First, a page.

Limits...
Utilizing the second-meal effect in type 2 diabetes: practical use of a soya-yogurt snack.

Chen MJ, Jovanovic A, Taylor R - Diabetes Care (2010)

Bottom Line: There was a significant lower rise in plasma glucose on the snack day.The incremental area under the glucose curve was 450 ± 55 mmol · min/l on the snack day compared with 699 ± 99 mmol · min/l on the control day (P = 0.013).Consuming a high-protein prebreakfast snack results in almost 40% reduction of postprandial glucose increment.

View Article: PubMed Central - PubMed

Affiliation: Newcastle Magnetic Resonance Centre, Campus for Ageing and Vitality, Newcastle University, Newcastle upon Tyne, UK.

ABSTRACT

Objective: To evaluate the effect of a prebreakfast high-protein snack upon postbreakfast hyperglycemia.

Research design and methods: We studied 10 men and women with diet- and/or metformin-controlled type 2 diabetes. Metabolic changes after breakfast were compared between 2 days: breakfast taken only and soya-yogurt snack taken prior to breakfast.

Results: There was a significant lower rise in plasma glucose on the snack day. The incremental area under the glucose curve was 450 ± 55 mmol · min/l on the snack day compared with 699 ± 99 mmol · min/l on the control day (P = 0.013). The concentration of plasma free fatty acids immediately before breakfast correlated with the increment in plasma glucose (r = 0.50, P = 0.013).

Conclusions: Consuming a high-protein prebreakfast snack results in almost 40% reduction of postprandial glucose increment. The second-meal effect can be applied simply and practically to improve postbreakfast hyperglycemia in people with type 2 diabetes.

Show MeSH

Related in: MedlinePlus

Metabolic changes between the 2 study days in 10 subjects with type 2 diabetes. A: Plasma glucose concentrations. B: Incremental area under the plasma glucose curves during the 5-h postbreakfast period. C and D: Change in FFA and insulin concentrations, respectively. *P < 0.05; **P < 0.02; ***P < 0.01; □, snack day; ●, control day.
© Copyright Policy - open-access
Related In: Results  -  Collection

License
getmorefigures.php?uid=PMC2992188&req=5

Figure 1: Metabolic changes between the 2 study days in 10 subjects with type 2 diabetes. A: Plasma glucose concentrations. B: Incremental area under the plasma glucose curves during the 5-h postbreakfast period. C and D: Change in FFA and insulin concentrations, respectively. *P < 0.05; **P < 0.02; ***P < 0.01; □, snack day; ●, control day.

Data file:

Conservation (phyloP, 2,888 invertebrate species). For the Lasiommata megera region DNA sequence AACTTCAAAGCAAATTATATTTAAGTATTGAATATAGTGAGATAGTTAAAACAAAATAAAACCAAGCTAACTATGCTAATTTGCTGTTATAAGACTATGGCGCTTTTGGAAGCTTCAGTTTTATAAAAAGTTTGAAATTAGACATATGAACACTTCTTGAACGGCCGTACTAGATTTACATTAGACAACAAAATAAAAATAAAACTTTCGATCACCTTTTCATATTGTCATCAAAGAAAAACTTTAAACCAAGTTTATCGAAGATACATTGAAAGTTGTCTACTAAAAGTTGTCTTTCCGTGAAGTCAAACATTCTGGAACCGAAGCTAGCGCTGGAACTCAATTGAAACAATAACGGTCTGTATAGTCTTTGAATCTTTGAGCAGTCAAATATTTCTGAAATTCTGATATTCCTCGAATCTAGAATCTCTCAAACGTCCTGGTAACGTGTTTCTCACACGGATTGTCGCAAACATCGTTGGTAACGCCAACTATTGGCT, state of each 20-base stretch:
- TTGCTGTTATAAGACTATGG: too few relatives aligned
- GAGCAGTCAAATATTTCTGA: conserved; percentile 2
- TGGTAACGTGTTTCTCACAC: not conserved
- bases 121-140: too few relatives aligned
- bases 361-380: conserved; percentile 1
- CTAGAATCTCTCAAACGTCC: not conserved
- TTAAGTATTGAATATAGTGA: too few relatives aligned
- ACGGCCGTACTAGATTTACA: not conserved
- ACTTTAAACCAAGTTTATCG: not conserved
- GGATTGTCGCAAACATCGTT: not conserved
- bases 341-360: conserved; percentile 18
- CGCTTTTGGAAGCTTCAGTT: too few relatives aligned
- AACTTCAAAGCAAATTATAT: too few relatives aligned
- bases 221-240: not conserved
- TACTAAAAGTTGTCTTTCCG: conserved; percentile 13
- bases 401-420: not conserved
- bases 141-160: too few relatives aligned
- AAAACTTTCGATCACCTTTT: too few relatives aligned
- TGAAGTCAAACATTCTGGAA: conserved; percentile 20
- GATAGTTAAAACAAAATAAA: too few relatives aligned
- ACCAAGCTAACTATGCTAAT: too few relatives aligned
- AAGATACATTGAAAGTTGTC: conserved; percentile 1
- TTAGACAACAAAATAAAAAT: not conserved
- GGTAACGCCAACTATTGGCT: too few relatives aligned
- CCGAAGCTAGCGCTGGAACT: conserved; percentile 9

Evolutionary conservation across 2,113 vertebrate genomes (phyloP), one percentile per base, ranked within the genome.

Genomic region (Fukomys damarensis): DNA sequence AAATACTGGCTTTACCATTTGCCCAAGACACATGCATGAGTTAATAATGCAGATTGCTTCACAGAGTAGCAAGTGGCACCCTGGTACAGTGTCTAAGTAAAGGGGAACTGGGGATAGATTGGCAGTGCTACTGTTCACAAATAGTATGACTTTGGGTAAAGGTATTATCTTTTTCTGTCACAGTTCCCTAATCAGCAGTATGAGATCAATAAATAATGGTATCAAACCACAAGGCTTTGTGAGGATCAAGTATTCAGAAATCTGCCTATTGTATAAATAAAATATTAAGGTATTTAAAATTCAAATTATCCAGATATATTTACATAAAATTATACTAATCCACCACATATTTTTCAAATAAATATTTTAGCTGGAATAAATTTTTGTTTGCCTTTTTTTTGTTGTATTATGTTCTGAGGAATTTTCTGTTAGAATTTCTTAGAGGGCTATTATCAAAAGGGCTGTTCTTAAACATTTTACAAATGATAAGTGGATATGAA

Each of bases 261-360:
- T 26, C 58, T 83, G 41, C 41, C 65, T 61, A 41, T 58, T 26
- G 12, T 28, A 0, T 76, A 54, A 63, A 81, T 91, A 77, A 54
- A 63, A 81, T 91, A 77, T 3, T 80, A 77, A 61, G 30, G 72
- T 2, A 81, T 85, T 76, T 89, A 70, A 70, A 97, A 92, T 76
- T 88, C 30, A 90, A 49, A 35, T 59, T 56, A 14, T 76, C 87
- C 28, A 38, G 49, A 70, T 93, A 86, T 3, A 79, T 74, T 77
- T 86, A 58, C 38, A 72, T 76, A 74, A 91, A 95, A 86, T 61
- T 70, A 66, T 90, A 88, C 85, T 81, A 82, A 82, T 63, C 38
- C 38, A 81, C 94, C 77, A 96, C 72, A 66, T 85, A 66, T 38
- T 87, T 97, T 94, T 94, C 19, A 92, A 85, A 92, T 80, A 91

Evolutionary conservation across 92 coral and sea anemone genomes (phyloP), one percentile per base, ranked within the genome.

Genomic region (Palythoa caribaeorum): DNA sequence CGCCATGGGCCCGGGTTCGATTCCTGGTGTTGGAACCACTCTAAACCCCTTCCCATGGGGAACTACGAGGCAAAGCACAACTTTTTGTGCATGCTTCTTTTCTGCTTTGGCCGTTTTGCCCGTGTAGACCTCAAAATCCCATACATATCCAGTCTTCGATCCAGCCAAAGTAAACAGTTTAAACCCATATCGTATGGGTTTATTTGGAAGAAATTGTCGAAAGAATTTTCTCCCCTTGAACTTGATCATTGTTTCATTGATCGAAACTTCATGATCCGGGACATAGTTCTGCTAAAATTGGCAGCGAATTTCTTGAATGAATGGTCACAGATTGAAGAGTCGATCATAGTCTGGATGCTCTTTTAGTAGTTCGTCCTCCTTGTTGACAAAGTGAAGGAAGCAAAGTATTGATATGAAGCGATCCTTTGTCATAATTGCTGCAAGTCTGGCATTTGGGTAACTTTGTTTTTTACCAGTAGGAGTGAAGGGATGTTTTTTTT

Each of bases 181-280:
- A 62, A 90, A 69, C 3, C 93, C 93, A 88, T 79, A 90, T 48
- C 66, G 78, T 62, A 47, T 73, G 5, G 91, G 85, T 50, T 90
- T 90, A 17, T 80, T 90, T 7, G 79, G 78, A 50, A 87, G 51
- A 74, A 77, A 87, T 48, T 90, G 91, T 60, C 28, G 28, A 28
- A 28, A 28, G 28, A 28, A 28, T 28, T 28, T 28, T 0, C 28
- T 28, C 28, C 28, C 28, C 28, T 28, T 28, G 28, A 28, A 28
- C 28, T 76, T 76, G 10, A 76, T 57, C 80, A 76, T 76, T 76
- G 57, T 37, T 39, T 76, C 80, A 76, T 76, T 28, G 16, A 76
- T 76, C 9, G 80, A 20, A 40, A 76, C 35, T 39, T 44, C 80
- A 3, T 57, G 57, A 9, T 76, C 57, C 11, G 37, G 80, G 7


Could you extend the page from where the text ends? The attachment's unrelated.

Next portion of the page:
Mentions: At baseline, 2 h before breakfast, fasting plasma glucose was similar on the 2 study days (6.6 ± 0.3 and 6.6 ± 0.4 mmol/l). The snack induced a small peak in plasma glucose at −60 min (7.3 ± 0.4 mmol/l). The concentrations of plasma glucose immediately before breakfast (t = 0 min) did not differ significantly between the 2 days (6.6 ± 0.3 vs. 6.4 ± 0.3 mmol/l, P = 0.45) (Fig. 1A).


Utilizing the second-meal effect in type 2 diabetes: practical use of a soya-yogurt snack.

Chen MJ, Jovanovic A, Taylor R - Diabetes Care (2010)

Metabolic changes between the 2 study days in 10 subjects with type 2 diabetes. A: Plasma glucose concentrations. B: Incremental area under the plasma glucose curves during the 5-h postbreakfast period. C and D: Change in FFA and insulin concentrations, respectively. *P < 0.05; **P < 0.02; ***P < 0.01; □, snack day; ●, control day.
© Copyright Policy - open-access
Related In: Results  -  Collection

License
Show All Figures
getmorefigures.php?uid=PMC2992188&req=5

Figure 1: Metabolic changes between the 2 study days in 10 subjects with type 2 diabetes. A: Plasma glucose concentrations. B: Incremental area under the plasma glucose curves during the 5-h postbreakfast period. C and D: Change in FFA and insulin concentrations, respectively. *P < 0.05; **P < 0.02; ***P < 0.01; □, snack day; ●, control day.
Mentions: At baseline, 2 h before breakfast, fasting plasma glucose was similar on the 2 study days (6.6 ± 0.3 and 6.6 ± 0.4 mmol/l). The snack induced a small peak in plasma glucose at −60 min (7.3 ± 0.4 mmol/l). The concentrations of plasma glucose immediately before breakfast (t = 0 min) did not differ significantly between the 2 days (6.6 ± 0.3 vs. 6.4 ± 0.3 mmol/l, P = 0.45) (Fig. 1A).

Bottom Line: There was a significant lower rise in plasma glucose on the snack day.The incremental area under the glucose curve was 450 ± 55 mmol · min/l on the snack day compared with 699 ± 99 mmol · min/l on the control day (P = 0.013).Consuming a high-protein prebreakfast snack results in almost 40% reduction of postprandial glucose increment.

View Article: PubMed Central - PubMed

Affiliation: Newcastle Magnetic Resonance Centre, Campus for Ageing and Vitality, Newcastle University, Newcastle upon Tyne, UK.

ABSTRACT

Objective: To evaluate the effect of a prebreakfast high-protein snack upon postbreakfast hyperglycemia.

Research design and methods: We studied 10 men and women with diet- and/or metformin-controlled type 2 diabetes. Metabolic changes after breakfast were compared between 2 days: breakfast taken only and soya-yogurt snack taken prior to breakfast.

Results: There was a significant lower rise in plasma glucose on the snack day. The incremental area under the glucose curve was 450 ± 55 mmol · min/l on the snack day compared with 699 ± 99 mmol · min/l on the control day (P = 0.013). The concentration of plasma free fatty acids immediately before breakfast correlated with the increment in plasma glucose (r = 0.50, P = 0.013).

Conclusions: Consuming a high-protein prebreakfast snack results in almost 40% reduction of postprandial glucose increment. The second-meal effect can be applied simply and practically to improve postbreakfast hyperglycemia in people with type 2 diabetes.

Show MeSH
Related in: MedlinePlus